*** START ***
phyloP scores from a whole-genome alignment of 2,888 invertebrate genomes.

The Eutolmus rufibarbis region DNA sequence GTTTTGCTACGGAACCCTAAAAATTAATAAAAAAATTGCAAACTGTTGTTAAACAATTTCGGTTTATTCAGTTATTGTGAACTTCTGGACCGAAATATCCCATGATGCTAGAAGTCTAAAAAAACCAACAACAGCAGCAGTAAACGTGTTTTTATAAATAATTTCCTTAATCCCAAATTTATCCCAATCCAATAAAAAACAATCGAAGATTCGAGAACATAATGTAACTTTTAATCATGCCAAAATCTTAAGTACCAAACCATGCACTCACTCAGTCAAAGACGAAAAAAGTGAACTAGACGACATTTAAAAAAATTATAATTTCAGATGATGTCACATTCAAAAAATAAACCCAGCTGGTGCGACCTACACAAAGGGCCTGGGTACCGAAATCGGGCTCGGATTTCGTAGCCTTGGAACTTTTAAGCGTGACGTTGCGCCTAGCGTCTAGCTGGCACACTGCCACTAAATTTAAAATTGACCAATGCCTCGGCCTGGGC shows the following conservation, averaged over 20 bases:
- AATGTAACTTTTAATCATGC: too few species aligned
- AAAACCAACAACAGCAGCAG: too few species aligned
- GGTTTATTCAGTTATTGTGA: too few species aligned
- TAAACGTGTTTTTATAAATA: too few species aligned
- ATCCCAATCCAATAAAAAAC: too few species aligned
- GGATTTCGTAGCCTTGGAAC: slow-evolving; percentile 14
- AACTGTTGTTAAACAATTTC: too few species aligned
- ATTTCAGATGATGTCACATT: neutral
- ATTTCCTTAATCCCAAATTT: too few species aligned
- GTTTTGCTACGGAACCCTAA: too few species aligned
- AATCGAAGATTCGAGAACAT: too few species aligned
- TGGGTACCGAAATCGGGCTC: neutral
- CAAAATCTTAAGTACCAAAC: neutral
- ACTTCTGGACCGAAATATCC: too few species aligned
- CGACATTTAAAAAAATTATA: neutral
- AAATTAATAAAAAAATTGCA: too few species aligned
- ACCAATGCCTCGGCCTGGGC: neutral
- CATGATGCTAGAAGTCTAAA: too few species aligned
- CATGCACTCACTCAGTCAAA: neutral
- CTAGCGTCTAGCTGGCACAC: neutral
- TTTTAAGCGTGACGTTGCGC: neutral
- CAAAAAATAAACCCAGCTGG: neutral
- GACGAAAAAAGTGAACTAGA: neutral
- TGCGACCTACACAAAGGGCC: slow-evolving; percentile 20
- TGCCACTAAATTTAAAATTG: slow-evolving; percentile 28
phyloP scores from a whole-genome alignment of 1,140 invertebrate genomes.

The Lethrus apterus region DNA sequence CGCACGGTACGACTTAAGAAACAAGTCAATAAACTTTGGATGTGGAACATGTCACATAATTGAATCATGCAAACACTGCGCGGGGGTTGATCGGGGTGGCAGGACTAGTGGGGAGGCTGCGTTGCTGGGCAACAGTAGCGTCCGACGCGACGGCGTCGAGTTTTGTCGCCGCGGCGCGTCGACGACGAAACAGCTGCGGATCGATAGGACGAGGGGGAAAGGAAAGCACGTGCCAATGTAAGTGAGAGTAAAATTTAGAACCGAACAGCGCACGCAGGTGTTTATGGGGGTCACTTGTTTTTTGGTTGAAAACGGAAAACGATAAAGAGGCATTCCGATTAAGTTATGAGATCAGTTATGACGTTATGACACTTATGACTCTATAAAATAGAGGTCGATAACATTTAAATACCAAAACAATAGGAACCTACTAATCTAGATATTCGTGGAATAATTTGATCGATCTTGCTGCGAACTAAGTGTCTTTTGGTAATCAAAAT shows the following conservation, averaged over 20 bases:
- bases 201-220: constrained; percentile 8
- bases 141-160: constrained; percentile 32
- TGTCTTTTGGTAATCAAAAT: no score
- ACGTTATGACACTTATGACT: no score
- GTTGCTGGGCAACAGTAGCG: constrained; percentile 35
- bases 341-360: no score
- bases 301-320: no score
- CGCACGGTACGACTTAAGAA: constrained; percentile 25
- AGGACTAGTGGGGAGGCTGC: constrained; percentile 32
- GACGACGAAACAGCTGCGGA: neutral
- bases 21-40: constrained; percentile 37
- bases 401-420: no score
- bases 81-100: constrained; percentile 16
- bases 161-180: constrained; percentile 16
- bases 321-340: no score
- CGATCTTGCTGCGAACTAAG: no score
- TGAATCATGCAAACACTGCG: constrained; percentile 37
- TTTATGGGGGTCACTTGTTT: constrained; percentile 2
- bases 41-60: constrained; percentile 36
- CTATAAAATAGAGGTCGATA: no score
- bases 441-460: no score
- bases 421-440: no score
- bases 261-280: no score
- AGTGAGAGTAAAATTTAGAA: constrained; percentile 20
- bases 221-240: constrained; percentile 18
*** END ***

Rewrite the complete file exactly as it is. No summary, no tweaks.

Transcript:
phyloP scores from a whole-genome alignment of 2,888 invertebrate genomes.

The Eutolmus rufibarbis region DNA sequence GTTTTGCTACGGAACCCTAAAAATTAATAAAAAAATTGCAAACTGTTGTTAAACAATTTCGGTTTATTCAGTTATTGTGAACTTCTGGACCGAAATATCCCATGATGCTAGAAGTCTAAAAAAACCAACAACAGCAGCAGTAAACGTGTTTTTATAAATAATTTCCTTAATCCCAAATTTATCCCAATCCAATAAAAAACAATCGAAGATTCGAGAACATAATGTAACTTTTAATCATGCCAAAATCTTAAGTACCAAACCATGCACTCACTCAGTCAAAGACGAAAAAAGTGAACTAGACGACATTTAAAAAAATTATAATTTCAGATGATGTCACATTCAAAAAATAAACCCAGCTGGTGCGACCTACACAAAGGGCCTGGGTACCGAAATCGGGCTCGGATTTCGTAGCCTTGGAACTTTTAAGCGTGACGTTGCGCCTAGCGTCTAGCTGGCACACTGCCACTAAATTTAAAATTGACCAATGCCTCGGCCTGGGC shows the following conservation, averaged over 20 bases:
- AATGTAACTTTTAATCATGC: too few species aligned
- AAAACCAACAACAGCAGCAG: too few species aligned
- GGTTTATTCAGTTATTGTGA: too few species aligned
- TAAACGTGTTTTTATAAATA: too few species aligned
- ATCCCAATCCAATAAAAAAC: too few species aligned
- GGATTTCGTAGCCTTGGAAC: slow-evolving; percentile 14
- AACTGTTGTTAAACAATTTC: too few species aligned
- ATTTCAGATGATGTCACATT: neutral
- ATTTCCTTAATCCCAAATTT: too few species aligned
- GTTTTGCTACGGAACCCTAA: too few species aligned
- AATCGAAGATTCGAGAACAT: too few species aligned
- TGGGTACCGAAATCGGGCTC: neutral
- CAAAATCTTAAGTACCAAAC: neutral
- ACTTCTGGACCGAAATATCC: too few species aligned
- CGACATTTAAAAAAATTATA: neutral
- AAATTAATAAAAAAATTGCA: too few species aligned
- ACCAATGCCTCGGCCTGGGC: neutral
- CATGATGCTAGAAGTCTAAA: too few species aligned
- CATGCACTCACTCAGTCAAA: neutral
- CTAGCGTCTAGCTGGCACAC: neutral
- TTTTAAGCGTGACGTTGCGC: neutral
- CAAAAAATAAACCCAGCTGG: neutral
- GACGAAAAAAGTGAACTAGA: neutral
- TGCGACCTACACAAAGGGCC: slow-evolving; percentile 20
- TGCCACTAAATTTAAAATTG: slow-evolving; percentile 28
phyloP scores from a whole-genome alignment of 1,140 invertebrate genomes.

The Lethrus apterus region DNA sequence CGCACGGTACGACTTAAGAAACAAGTCAATAAACTTTGGATGTGGAACATGTCACATAATTGAATCATGCAAACACTGCGCGGGGGTTGATCGGGGTGGCAGGACTAGTGGGGAGGCTGCGTTGCTGGGCAACAGTAGCGTCCGACGCGACGGCGTCGAGTTTTGTCGCCGCGGCGCGTCGACGACGAAACAGCTGCGGATCGATAGGACGAGGGGGAAAGGAAAGCACGTGCCAATGTAAGTGAGAGTAAAATTTAGAACCGAACAGCGCACGCAGGTGTTTATGGGGGTCACTTGTTTTTTGGTTGAAAACGGAAAACGATAAAGAGGCATTCCGATTAAGTTATGAGATCAGTTATGACGTTATGACACTTATGACTCTATAAAATAGAGGTCGATAACATTTAAATACCAAAACAATAGGAACCTACTAATCTAGATATTCGTGGAATAATTTGATCGATCTTGCTGCGAACTAAGTGTCTTTTGGTAATCAAAAT shows the following conservation, averaged over 20 bases:
- bases 201-220: constrained; percentile 8
- bases 141-160: constrained; percentile 32
- TGTCTTTTGGTAATCAAAAT: no score
- ACGTTATGACACTTATGACT: no score
- GTTGCTGGGCAACAGTAGCG: constrained; percentile 35
- bases 341-360: no score
- bases 301-320: no score
- CGCACGGTACGACTTAAGAA: constrained; percentile 25
- AGGACTAGTGGGGAGGCTGC: constrained; percentile 32
- GACGACGAAACAGCTGCGGA: neutral
- bases 21-40: constrained; percentile 37
- bases 401-420: no score
- bases 81-100: constrained; percentile 16
- bases 161-180: constrained; percentile 16
- bases 321-340: no score
- CGATCTTGCTGCGAACTAAG: no score
- TGAATCATGCAAACACTGCG: constrained; percentile 37
- TTTATGGGGGTCACTTGTTT: constrained; percentile 2
- bases 41-60: constrained; percentile 36
- CTATAAAATAGAGGTCGATA: no score
- bases 441-460: no score
- bases 421-440: no score
- bases 261-280: no score
- AGTGAGAGTAAAATTTAGAA: constrained; percentile 20
- bases 221-240: constrained; percentile 18